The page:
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The Green Party of Ontario (GPO) became an officially registered political party in 1983, and has been developing in size and sophistication since that time, expanding its membership and rising in the polls. We have increased the number of candidates in successive provincial elections. In the 1999 provincial election, we fielded 58 candidates, and became the fourth largest party in the province. In 2003, we fielded our first nearly-full slate, 102 out of 103 candidates, and received 2.8% of the vote. The 2007 election saw Ontario voters support Green Party values with unprecedented enthusiasm. The GPO, for the first time in history, had a full slate of candidates and garnered over 8% of the vote. At present, the GPO is averaging about 9% in the polls.
Ontario Greens’ Dr. Marlene Spruyt calls for urgent action at cross-party health-care summit
January 10, 2022
“Nurses are burnt out and overworked. Hospitals are under severe pressure.”
KINGSTON -- Ontario Greens’ health critic and candidate for Lanark-Frontenac-Kingston Dr. Marlene Spruyt called for urgent action to address the nursing shortage crisis at a cross-party health-care summit this morning.
The summit included health-care leaders from organizations including the Ontario Nurses’ Association and the Registered Nurses’ Association of Ontario, along with Ontario Liberal Leader Steven Del Duca and Ontario NDP health care critic France Gélinas.
In September, the Ontario Greens released a comprehensive recruitment and retention plan to address the nursing shortage and wrote a letter to Premier Ford, urging him to take immediate action.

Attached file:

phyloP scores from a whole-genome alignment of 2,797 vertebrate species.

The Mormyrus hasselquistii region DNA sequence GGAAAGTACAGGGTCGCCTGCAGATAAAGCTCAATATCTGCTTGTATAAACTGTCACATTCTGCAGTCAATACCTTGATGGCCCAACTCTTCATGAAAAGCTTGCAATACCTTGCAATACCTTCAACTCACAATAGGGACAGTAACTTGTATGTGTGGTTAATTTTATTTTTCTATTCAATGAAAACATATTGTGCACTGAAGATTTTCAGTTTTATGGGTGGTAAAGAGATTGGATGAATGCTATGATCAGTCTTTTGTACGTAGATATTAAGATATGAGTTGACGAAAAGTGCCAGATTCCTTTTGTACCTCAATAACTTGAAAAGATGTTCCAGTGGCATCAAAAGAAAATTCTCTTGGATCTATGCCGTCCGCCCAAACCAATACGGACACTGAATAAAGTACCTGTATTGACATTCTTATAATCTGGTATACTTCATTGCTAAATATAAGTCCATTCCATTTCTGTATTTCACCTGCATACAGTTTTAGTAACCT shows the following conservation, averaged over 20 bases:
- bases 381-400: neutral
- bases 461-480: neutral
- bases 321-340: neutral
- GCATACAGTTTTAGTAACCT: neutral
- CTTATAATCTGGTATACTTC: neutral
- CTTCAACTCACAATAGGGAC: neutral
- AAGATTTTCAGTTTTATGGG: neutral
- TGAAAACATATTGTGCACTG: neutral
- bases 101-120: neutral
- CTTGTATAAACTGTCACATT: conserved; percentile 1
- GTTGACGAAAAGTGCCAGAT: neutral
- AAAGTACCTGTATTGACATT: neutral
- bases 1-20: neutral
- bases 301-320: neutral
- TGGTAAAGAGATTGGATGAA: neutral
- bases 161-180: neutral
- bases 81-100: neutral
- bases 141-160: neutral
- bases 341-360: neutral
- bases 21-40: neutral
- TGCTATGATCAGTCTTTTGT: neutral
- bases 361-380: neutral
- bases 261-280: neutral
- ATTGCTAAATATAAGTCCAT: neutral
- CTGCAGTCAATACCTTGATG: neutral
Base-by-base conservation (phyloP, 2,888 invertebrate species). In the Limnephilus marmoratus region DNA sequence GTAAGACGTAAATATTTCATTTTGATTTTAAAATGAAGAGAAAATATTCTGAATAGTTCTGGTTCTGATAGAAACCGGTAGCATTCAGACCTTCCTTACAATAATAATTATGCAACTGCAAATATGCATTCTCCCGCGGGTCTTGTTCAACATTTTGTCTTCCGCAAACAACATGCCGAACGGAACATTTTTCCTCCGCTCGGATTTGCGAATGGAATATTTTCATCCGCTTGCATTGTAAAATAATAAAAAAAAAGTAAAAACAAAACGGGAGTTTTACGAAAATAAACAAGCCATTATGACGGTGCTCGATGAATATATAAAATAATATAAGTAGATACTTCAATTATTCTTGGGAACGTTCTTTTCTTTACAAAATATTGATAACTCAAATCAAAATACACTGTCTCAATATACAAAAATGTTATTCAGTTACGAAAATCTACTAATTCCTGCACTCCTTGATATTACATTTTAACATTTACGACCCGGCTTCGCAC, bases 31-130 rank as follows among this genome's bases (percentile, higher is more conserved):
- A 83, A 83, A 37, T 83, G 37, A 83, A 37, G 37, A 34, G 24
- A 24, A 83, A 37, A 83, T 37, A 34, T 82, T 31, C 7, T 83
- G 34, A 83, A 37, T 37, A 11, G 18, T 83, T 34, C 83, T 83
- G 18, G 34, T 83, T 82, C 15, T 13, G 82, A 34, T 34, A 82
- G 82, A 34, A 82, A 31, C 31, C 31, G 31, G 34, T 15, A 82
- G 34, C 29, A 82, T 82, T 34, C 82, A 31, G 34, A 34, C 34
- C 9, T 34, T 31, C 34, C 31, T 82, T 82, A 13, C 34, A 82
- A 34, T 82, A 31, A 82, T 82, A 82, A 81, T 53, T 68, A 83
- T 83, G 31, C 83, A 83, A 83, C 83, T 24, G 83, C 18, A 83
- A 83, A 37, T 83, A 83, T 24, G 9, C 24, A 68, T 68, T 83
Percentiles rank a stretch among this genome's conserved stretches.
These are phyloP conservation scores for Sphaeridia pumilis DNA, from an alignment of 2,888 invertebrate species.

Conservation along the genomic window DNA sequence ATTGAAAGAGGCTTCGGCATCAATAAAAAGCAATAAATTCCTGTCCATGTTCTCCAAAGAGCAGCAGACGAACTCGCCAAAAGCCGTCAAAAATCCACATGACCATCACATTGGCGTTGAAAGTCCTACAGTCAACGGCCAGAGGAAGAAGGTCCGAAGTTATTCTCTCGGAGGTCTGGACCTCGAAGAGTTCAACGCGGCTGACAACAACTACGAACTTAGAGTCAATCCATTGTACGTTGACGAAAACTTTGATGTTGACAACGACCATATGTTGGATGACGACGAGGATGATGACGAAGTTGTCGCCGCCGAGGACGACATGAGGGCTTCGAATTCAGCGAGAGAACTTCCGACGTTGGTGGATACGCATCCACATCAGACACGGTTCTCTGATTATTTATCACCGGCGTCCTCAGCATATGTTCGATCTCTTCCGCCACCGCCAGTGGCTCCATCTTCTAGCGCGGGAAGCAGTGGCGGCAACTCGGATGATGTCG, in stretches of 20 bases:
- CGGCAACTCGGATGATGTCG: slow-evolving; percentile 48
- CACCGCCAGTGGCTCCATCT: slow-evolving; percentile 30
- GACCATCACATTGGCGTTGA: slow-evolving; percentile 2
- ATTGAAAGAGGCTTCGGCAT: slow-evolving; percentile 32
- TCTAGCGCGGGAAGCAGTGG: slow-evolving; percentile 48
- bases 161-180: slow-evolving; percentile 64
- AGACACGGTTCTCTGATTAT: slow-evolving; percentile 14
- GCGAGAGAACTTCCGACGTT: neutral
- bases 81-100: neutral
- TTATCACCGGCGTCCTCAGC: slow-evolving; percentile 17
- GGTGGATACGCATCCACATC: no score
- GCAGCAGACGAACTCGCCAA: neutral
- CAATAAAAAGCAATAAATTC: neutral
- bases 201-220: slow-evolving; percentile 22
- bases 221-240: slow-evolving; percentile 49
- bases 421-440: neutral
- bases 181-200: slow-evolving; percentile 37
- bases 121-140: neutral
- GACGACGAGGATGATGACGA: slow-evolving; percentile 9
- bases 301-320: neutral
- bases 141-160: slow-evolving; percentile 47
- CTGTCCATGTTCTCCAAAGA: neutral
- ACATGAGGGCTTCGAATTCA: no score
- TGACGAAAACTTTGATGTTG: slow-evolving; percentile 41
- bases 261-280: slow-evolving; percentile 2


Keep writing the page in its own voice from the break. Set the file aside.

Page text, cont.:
“The crisis situation Ontario finds itself in now is exactly what we were trying to avoid with our nursing recruitment and retention plan,” Spruyt said. “Nurses are burnt out and overworked and hospitals are under severe pressure.”
“But instead of taking the proper steps to address the nursing shortage crisis, Doug Ford thumbed his nose at our proposals.”
The Ontario Greens’ plan includes recalling the legislature to immediately repeal Bill 124 and fast-tracking internationally educated nurses.
There are currently 15,000 internationally educated registered nurses waiting to be approved to work in Ontario — but they’re stuck in the lengthy qualification process.
Other key measures in the Ontario Greens’ plan include:
Implementing a program to pay all nurses an additional $5 an hour if they are working on a short-staffed unit or department (10 or fewer scheduled nurses
Bolstering admissions to nursing baccalaureate programs by 10 per cent in each of the next four years and increase the supply of Nurse Practitioners by over 50 per cent by 2030, as per RNAO’s recommendation
Making pandemic pay permanent for all nurses
Providing guaranteed access to mental health services for all nurses
Dr. Spruyt also brought up the important issue of wage parity across health care during the summit.
“We don’t have a health care system in Ontario,” Dr. Spruyt said. “We have a number of health care sectors that are siloed. We need to reimagine health care in Ontario to be more comprehensive and wholistic.”
“And that includes wage parity to avoid a revolving door of workers moving from one underpaid sector to another.”
You can find the Ontario Greens’ full nursing nursing recruitment and retention plan here.